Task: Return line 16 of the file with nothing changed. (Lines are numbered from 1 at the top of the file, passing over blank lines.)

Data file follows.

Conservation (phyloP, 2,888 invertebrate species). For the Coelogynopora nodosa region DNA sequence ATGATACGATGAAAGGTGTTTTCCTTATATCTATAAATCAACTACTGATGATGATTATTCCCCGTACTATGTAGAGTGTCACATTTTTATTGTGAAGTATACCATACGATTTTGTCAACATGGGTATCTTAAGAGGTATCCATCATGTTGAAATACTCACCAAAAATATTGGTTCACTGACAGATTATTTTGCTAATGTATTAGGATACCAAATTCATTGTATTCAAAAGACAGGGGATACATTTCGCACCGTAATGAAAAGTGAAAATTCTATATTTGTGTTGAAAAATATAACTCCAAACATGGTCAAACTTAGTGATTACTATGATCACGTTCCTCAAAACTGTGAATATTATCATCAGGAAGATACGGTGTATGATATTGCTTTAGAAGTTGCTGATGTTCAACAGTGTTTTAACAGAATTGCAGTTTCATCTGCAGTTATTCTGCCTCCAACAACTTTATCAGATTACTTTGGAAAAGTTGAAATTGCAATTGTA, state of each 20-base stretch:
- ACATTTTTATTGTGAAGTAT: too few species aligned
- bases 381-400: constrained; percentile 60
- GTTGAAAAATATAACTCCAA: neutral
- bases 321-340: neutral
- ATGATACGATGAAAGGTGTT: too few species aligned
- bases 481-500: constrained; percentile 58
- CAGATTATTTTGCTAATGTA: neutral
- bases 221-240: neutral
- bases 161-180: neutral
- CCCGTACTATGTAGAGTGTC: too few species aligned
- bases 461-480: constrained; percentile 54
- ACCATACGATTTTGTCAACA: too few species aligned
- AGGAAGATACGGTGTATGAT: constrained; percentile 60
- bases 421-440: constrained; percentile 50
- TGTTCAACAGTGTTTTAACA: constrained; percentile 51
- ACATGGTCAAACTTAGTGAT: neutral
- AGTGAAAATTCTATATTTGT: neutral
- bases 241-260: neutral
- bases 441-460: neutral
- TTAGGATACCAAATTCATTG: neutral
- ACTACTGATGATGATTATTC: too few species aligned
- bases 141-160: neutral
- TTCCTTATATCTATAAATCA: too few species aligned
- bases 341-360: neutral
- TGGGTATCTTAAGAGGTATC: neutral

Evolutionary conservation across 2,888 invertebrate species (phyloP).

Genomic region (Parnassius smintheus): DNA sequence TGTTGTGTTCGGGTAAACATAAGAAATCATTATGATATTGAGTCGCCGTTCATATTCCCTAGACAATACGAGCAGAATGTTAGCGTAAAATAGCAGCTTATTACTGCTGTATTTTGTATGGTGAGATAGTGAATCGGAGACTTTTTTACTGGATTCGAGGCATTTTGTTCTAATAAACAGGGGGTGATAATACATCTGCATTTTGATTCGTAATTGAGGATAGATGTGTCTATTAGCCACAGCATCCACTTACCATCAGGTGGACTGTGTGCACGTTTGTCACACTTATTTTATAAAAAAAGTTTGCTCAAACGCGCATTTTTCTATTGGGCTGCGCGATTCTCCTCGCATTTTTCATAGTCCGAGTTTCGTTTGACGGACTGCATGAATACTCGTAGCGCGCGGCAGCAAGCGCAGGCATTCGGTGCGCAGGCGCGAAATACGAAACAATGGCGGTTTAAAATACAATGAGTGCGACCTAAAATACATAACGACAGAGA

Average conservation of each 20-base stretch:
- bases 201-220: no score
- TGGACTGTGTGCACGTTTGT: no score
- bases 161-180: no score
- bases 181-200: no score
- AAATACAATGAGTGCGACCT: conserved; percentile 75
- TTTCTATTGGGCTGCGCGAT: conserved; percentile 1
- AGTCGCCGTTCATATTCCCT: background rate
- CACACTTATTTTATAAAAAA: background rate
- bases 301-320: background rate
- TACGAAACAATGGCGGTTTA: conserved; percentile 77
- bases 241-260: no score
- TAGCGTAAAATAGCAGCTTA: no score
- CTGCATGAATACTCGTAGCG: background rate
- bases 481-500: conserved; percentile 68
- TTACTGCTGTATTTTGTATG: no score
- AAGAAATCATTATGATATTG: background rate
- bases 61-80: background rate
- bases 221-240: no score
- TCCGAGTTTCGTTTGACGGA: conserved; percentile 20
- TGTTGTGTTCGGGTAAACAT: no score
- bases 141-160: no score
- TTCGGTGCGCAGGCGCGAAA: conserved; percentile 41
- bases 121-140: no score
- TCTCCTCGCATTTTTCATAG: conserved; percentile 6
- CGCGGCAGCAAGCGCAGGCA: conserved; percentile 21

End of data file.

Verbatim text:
- TGTTCAACAGTGTTTTAACA: constrained; percentile 51